Auckland's festival and the Triennial have produced many exhibitions around their fringes, with at least 20 on the last count. A lot are not fringe shows at all but important in their own right.
Some of them challenge where our allegiance lies. Do we admire the homegrown or bow down to sophistication from overseas?
Nothing could be more wholeheartedly New Zealand than the exhibition of sculpture and drawing by Bing Dawe at the McPherson Gallery until the end of the month.
Dawe is devoted to our fauna and over a long career has studied it intensely and used it in his art.
He does not make illustrations of our river life, birds and eels, although he reproduces them accurately. He makes tabernacles, combinations of sculpture and painting that are icons, not of worship but of profound caring for his subject.
The show is called Downstream Under and the sculptured works are lacquered cabinets that suggest the depths of a river.
In a work such as Spoonbill over Aramoana the sinuous line of an eel works its way through the dark recesses of the cabinet.
On top of this and other cabinets he places a splendidly carved bird. The bird is on its back with its feet upward which suggests it is dead as an individual and threatened as a species. Yet there is enough tension in the body to suggest the possibility of re-birth and revival.
There are three such sculptures in the show, supported by drawings.
They show an unexpected flair for colour and incorporate a rhythmic, dancing line which adds vitality and a sense of the turbulence of the river in a typical drawing, such as Black Shag and Eel.
There is nothing novel in technique or subject in this exhibition but there is a great deal of close-to-home honesty that transcends its occasional clumsiness.
At the opposite pole is the thoroughly fashionable, sophisticated and technically novel work from France by Emile Morel called No Trouble in Paradise, at SOCA Gallery in France St until April 5.
The gallery shows considerable courage in importing these large works from Paris.
These big images are done as digital prints on Plexiglas, which gives them a smooth surface, an extremely high-toned candy colour, a surprising amount of depth, and a huge amount of detail.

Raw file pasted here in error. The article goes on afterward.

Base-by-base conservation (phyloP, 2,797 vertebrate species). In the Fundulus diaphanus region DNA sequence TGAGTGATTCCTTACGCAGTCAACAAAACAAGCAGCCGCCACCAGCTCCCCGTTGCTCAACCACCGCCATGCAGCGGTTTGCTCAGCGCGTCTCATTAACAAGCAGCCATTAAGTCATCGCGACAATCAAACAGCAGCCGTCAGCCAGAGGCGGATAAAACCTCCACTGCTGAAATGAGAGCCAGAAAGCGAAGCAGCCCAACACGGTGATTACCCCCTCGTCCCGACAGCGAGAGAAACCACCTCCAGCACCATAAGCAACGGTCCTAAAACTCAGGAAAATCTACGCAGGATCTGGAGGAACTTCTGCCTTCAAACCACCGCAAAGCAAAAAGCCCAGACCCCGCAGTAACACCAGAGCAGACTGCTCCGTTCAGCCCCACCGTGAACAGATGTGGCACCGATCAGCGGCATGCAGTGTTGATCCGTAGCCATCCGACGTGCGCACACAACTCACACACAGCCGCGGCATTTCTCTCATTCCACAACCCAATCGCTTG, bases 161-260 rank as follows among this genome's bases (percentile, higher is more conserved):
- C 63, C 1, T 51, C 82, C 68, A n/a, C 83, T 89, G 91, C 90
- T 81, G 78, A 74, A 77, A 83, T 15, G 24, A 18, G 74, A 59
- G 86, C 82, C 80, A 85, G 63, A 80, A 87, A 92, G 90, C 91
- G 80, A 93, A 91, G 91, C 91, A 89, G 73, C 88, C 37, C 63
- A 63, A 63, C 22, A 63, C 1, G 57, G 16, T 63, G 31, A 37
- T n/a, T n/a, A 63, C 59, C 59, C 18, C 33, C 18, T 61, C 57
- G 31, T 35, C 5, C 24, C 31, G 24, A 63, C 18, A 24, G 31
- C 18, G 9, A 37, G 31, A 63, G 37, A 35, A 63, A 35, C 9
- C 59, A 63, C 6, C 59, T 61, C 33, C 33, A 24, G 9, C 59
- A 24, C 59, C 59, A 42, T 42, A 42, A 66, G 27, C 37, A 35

The process allows figures to vary in scale from the tiny to the immense. These works are as crowded with figures as any nightmare work by Hieronymus Bosch, but where Bosch painted dark demons, these works have masses of fairytale people surrounded by cascades of glittering bubbles and dripping Dali-esque wax.
This fairytale Surrealist style is high fashion overseas, particularly in Japan, typically in the work of the celebrated Chiho Aoshima.
Among the masses of tiny figures hidden in trees or dissolving into the melting earth, big mythological beasts loom large. Slavering dogs with tattooed skin, sacrificial women and intent men play major parts.
The human figures have animal bodies like centaurs, but their hooves and feet are human hands with polished nails, or they sport a multiplicity of breasts. The overall impression is a world superficially sweet but full of sexual aggression, manipulation and menace.
Close by, at Roger Williams Contemporary until March 31, is the work of Australian artist Fiona Lowry, who uses conventional acrylic on canvas but, unconventionally, uses a commercial air-brush to apply the paint.
This results in soft-edged, misty forms which she accumulates in dream-like bush landscapes.
These landscapes, sometimes inhabited by pale ghost-like figures, are unmistakably Australian because of the patterns of gum-tree trunks. They are never a picture of a particular place but work symbolically.
Each of these soft, out-of-focus paintings reflects a state of mind.
Sometimes avenues open up among the trees to make a prospect of a future. Sometimes they close to create warmth, as in stop this day and night with me.
Time changes everything has a faded, pale pathway. I stop somewhere waiting for you is blue and melancholy.
This matching of soft form and mood makes an appealing impressionistic show.
There is nothing appealing about the work of another Australian, Hany Armanious at the Michael Lett Gallery until April 7. It stinks. A pungent odour fills the gallery and it comes from a messy slop of clay on the floor.
The clay is trampled on the ground, spread on the walls and moulded into little pots. It is also assembled in series like cores from drilling.
It could be addressing transformations between the shapeless and the moulded - after all, in the front of the gallery there are lots of shoes and crochet bags transformed by moulding into useless muck.
A theme like this does not give a sense of purpose to a show that is truly repellent.
It is a relief to go a bit further along Karangahape Rd to Starkwhite, where Brisbane video artist Grant Stevens has screens showing marvellous witty games with lettering and the all-too-true language of cliche.
There is entertaining dislocation between what is on the screen and the voice-over in Two Ships and a wry groan-producing predictability in The Switch where the lettering outlines the plot of plots for a soap-opera.
Humour is a rarity in art and this mix of the language we see and the language we hear is not only funny but makes shrewd points about popular culture.
It runs until April 10.